Influences: Pye Corner Audio


Pye Corner Audio's continual evolution as an electronic artist has been nothing short of remarkable to observe. Experimentation and intricacy has remained at the forefront of his musical focus in recent years, this has been reinforced by the various use of aliases and self presentation. His next release is forthcoming on Ghost Box at the tail end of July and features him under the moniker of The Head Technician. We caught up with Martin Jenkins to talk influences. Here are his selections…

Buy the new Head Technician LP HERE

Kraftwerk - Kometenmelodie 2

So electronic, yet sounding completely human. Hazy, phasey euphoria!

  • Kraftwerk - Kometenmelodie 2

    So electronic, yet sounding completely human. Hazy, phasey euphoria!

  • The Human League - Being Boiled

    I heard this on John Peel’s show years after it was first broadcast, and was taken aback by how raw it sounded. Real synthesis.
    I was, and still am a fan of the Dare era, but this was something else entirely. It doesn’t hurt that Phil Oakey has one of the best voices in pop music.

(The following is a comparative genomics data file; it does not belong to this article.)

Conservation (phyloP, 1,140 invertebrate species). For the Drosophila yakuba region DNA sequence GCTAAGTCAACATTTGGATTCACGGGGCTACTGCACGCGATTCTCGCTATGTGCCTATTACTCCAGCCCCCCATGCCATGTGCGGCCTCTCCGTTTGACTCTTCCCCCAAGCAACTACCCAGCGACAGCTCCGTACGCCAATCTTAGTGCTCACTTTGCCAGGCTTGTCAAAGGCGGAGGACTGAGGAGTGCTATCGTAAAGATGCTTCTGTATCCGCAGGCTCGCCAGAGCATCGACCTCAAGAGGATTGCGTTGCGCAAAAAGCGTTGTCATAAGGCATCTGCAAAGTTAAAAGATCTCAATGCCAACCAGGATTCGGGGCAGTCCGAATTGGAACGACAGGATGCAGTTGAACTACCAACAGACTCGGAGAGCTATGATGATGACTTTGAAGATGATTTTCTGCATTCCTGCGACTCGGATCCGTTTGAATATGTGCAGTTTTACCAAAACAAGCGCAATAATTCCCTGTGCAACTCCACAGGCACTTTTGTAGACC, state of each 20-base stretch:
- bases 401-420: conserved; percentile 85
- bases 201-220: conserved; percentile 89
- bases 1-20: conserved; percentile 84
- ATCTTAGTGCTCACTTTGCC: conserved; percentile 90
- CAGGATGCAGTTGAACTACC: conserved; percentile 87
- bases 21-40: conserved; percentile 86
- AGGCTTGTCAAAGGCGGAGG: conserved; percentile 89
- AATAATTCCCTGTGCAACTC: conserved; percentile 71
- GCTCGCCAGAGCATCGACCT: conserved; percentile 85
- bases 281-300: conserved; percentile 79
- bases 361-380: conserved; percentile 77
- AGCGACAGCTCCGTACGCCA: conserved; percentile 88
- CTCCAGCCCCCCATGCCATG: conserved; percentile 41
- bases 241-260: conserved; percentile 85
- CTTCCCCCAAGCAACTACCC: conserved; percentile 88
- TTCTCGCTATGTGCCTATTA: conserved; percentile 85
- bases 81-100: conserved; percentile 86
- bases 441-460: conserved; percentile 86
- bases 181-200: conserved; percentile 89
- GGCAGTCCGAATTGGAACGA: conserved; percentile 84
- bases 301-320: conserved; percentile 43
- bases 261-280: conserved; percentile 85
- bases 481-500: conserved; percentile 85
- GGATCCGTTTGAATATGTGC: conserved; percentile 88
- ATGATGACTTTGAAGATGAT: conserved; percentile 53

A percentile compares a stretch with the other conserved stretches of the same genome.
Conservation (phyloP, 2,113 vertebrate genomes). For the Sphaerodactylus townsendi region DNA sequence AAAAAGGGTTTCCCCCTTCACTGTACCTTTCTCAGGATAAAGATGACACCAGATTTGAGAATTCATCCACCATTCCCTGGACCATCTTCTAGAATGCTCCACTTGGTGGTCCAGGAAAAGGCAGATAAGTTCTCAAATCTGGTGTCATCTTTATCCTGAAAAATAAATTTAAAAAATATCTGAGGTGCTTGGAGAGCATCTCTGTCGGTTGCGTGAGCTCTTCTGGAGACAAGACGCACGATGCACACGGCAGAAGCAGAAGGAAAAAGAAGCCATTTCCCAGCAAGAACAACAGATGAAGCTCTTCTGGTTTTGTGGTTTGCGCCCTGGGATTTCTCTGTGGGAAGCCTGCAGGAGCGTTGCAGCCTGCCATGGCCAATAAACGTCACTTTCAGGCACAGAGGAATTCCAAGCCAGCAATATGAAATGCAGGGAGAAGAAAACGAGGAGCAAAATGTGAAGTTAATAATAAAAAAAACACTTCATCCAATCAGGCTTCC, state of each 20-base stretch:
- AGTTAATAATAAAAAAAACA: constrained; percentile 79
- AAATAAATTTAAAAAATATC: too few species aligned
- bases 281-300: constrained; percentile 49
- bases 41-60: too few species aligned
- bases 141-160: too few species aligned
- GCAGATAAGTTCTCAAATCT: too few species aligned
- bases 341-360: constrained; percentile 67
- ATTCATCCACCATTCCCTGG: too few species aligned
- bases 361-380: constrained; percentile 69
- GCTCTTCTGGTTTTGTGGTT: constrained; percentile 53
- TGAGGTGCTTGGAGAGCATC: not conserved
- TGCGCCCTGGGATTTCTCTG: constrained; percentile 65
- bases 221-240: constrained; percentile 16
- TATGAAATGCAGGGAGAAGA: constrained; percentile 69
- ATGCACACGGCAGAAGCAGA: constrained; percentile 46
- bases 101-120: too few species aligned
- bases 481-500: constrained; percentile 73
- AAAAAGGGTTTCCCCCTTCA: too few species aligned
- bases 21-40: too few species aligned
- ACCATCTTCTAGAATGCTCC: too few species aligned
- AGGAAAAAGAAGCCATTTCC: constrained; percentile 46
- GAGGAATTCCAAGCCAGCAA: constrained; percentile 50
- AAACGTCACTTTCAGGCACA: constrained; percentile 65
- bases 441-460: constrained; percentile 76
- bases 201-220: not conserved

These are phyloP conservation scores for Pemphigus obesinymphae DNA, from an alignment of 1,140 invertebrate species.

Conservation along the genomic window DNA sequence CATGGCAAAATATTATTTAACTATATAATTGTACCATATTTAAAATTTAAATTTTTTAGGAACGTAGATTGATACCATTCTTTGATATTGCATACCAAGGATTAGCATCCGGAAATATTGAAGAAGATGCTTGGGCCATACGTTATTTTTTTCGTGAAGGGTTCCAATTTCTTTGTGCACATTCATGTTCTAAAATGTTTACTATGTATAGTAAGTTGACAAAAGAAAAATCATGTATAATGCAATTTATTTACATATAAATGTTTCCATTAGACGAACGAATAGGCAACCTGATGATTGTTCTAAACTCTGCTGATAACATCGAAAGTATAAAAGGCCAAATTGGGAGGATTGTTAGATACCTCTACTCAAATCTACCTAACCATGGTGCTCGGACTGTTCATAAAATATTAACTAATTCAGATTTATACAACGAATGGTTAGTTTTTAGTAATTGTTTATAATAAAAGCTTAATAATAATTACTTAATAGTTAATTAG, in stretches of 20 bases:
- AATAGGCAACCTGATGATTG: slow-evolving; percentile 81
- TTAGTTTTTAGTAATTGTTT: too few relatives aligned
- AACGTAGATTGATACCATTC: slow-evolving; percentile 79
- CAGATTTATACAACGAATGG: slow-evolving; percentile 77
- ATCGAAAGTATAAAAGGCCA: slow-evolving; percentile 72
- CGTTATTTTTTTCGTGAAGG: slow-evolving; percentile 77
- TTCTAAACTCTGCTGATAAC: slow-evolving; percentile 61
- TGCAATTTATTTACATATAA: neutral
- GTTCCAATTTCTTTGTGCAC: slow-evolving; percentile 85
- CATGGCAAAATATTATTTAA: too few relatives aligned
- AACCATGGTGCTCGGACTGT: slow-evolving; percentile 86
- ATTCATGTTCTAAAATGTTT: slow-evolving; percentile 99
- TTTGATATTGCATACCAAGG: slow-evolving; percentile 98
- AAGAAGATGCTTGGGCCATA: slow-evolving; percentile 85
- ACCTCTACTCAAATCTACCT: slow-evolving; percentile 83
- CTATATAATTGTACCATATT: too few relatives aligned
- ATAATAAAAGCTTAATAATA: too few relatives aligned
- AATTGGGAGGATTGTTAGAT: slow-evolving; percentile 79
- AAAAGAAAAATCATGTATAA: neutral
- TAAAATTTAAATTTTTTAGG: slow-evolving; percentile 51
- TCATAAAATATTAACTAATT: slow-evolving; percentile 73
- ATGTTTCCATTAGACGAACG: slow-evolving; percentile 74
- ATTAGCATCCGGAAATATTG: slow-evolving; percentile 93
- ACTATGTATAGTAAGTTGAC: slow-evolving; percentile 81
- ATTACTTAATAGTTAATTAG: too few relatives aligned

• 69 - Microlovr

    The whole “Lite Music” EP is an important one for me, but this track stands out for its sheer warmth and depth of emotion. The combination of slow motion pads underneath the frenetic, delayed rhythm is wonderful and gets me every time.

  • Mr Fingers - Can You Feel It

    I wouldn’t have heard this until a few years after it was released, probably around 1990. It sounded so ahead of its time and I think that’s down to it’s simplicity. It sounds contemporary today, and the bass line started my love affair with that Roland square wave.

  • Led Zeppelin - Friends

    So haunting. I love Led Zeppelin, especially when they take the dark path. It’s the string arrangement that makes this. Combining those strings with the incredibly low tuning on the guitar evoke a real sense of dread.

  • John Carpenter: Assault On Precinct 13 (Main Title/Julie)

    I started watching his films around the age of 14, and didn’t pay much attention to the scores at that point, if I’m honest. I started to realise that a huge part of my enjoyment came from the music. They are still unique, as film scores go.

  • Demdike Stare - Jannisary // Modern Love 2009

    I’m an avid fan of everything Demdike Stare have a hand in. The atmosphere and tone of their output is just pitch perfect. Beautiful, dark sound-worlds that no one else comes close to.

  • Dan Curtin - Spliffed

    Again with the square wave bass. Hearing this always takes me back to when I first moved up to London. My flat mate had decks, and we’d spend most evenings DJ-ing to an empty front room…

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